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CADET BLOGS

cadet blogs

Parting Words

(The Cadet Experience, Class of 2016) Permanent link
Daghir Photo So not to be too sad or morbid, but this may be my last Academy blog post. I guess we really should stifle the sniffles and see it for the jubilant occasion that it is: I AM GRADUATING. After 4.5 years of blood, sweat, tears, and hard work, countless friends, marching, and emails, I have to say that I am finally coming to the golden butter bar light at the end of this brick tunnel. I am sad to leave but entirely satisfied with the time and more importantly the relationships and accomplishments I will be packing up and taking with me. One of the first things to go will be the laptop that I am currently typing this blog on: the thing has a 50/50 chance of not deleting whatever document I am procrastinating my way through. But in addition to the struggling electronic systems, parade dress uniform items, and tattered bedding, I will be leaving behind the days of communal bathrooms, classroom naps, team sports, and wardroom food. I have become my own person through this crazy process and I have to say that I am still a work in progress but a lot sturdier than I was when I came in as a freshman, fragile and shiny and breakable emotionally (and physically?) but I have learned how to be mentally tough, and learned how to handle stress and even to lift a little in the gym. This experience was one in a million.

 

I guess I will leave some advice, sort of like what I left for the fourth class when I made it to the esteemed title of third class, but this is more for the second class, or the seniors looking into the kaleidoscope of their upcoming last semester. They all experience a beautiful tunnel vision that keeps all of reality from resembling anything more than brightly colored patterns in the eyes of anxious excited first class. I’ll start with a thank you: to all of my lacrosse teammates, Delta Company, and my Marine and Environmental Sciences people. I will never forget the kindness, motivation, and fun I found in spending the last four.5 years of my life with you in some capacity. I think that it is important to stay well rounded and I felt supported from every angle.

 

Okay, time for some advice:

 

  1. Smile. Don’t ever forget: no matter how rough school, drama, military, family, or friends seem, you can always take a breath, smile, and remember that life is all about perspective. You will have time, and the stuff will get done. Smiling is contagious and it actually will make you and other people feel better :)
  2. Go for it. Take every opportunity. Don’t sit on the sidelines of life. The things that we regret are those that we did not do. Be adventurous and go outside. Appreciate your ability to be in the wild, to be with friends, and with the world. Offer to help people, be adventurous – you never know what you will find.
  3. Connections are key – to next jobs, to finding fun things to do, to meeting new people and learning new things. It is important to network and to have a story about yourself that will capture all who are lucky enough to bump into you. Be unforgettable and don’t forget the people you meet. (As a side note, people really appreciate thank you cards.)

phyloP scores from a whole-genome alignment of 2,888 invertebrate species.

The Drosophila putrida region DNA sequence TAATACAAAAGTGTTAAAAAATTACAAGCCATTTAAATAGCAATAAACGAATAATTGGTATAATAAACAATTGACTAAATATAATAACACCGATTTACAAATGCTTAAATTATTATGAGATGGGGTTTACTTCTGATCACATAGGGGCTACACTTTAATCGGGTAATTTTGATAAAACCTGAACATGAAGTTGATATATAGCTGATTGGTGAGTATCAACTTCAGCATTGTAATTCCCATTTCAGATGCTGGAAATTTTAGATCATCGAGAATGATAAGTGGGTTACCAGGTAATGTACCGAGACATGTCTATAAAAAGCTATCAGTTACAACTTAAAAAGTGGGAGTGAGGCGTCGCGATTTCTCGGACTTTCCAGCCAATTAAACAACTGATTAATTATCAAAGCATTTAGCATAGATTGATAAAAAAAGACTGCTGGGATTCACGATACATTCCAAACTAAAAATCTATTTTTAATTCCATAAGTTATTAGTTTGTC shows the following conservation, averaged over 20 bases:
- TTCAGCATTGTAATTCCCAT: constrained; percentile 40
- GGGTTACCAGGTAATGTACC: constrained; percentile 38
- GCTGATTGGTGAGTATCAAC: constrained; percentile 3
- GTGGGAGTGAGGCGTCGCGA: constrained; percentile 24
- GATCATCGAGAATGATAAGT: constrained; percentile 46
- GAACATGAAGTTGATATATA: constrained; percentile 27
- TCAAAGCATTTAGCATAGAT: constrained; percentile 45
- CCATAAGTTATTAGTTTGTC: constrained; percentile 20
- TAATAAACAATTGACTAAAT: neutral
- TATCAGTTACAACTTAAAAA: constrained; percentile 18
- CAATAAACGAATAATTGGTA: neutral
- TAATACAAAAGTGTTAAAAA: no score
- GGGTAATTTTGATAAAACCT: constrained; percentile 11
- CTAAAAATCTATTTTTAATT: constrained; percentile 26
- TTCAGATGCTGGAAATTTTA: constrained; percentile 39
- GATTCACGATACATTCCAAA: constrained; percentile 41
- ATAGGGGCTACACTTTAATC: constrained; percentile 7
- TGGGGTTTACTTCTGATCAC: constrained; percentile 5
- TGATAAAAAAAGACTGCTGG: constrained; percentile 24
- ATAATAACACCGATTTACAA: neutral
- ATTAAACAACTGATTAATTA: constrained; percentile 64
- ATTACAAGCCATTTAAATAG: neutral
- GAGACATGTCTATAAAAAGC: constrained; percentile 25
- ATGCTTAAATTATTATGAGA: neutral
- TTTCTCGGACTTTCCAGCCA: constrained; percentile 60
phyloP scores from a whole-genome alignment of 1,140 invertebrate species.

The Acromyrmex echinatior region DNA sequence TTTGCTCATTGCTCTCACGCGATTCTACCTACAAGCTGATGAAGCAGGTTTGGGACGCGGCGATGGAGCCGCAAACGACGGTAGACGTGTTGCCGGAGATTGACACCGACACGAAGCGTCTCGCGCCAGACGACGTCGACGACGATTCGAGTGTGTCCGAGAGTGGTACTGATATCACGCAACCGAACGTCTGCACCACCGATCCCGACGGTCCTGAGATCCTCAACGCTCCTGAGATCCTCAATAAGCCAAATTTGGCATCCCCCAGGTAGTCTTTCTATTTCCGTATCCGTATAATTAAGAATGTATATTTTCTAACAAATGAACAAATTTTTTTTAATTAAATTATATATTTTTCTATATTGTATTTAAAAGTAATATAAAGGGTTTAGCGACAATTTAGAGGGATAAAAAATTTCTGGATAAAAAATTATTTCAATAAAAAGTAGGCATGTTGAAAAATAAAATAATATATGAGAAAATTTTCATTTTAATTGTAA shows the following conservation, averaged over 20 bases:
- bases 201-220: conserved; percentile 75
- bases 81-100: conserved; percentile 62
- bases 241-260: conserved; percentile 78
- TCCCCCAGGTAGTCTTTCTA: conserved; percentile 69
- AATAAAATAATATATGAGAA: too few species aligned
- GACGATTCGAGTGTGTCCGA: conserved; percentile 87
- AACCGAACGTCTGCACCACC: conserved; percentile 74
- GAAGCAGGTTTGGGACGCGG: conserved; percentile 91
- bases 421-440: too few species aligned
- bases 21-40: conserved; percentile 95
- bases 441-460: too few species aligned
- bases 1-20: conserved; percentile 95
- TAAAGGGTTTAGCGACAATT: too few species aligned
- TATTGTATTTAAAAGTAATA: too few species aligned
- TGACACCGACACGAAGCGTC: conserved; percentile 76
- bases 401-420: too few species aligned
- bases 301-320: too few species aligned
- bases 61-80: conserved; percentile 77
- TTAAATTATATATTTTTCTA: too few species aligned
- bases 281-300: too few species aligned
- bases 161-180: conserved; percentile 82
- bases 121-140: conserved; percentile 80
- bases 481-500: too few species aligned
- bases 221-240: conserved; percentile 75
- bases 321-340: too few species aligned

4. Stay open minded. Remember that you are never going to have full control. Be able to stay on your toes and be adaptable. Change will happen and if you let it ruin your day it will, or it could make you stronger and better at what you do.

 

There is probably more to say but I write too much as it is. Being in the Coast Guard is cool and it teaches you a lot more than how to drive a boat.

 

More about Lucy.

 

Perseverant Cadet

(Overcoming Challenges, Class of 2016) Permanent link
Daghir Photo Taking a look at the past week, I thought it was important to share with you a time that has been harder for me to cope with than anything yet at this school. In the past few weeks I have learned what it means to be a leader amongst my shipmates, what it really means to be strong for shipmates and to support them through the roughest of waters.

 

It all started a week and a half ago when I went to a soccer game against Connecticut College to support my friends, called the Whale Cup. The game was introduced to the Corps of the Cadets with freshmen making whale noises into the microphone, and all were encouraged to attend the game wearing spirit gear. I donned my spirit T-shirt and a pair of black leggings, and headed down to the game. I sat with some friends and cheered the whole time, the game was highly attended and a lot of our senior leadership was in the stands.

 

The next day my company chief came to my room and informed me that I needed to go down with him to meet with the Assistant Commandant of Cadets. I found myself at the Commandant of Cadets conference table and there he sat in front of me due to the fact that I wore black leggings to the soccer game, and they had not been technically authorized for game attendance (they were allowed to be worn while working out). I was sentenced to two weeks of restriction and two marching tours and four work hours. All for wearing leggings. As a side note, I want you to know that I love being in the Coast Guard (see previous blogs) and I am super excited to graduate BUT this is not the end of my story.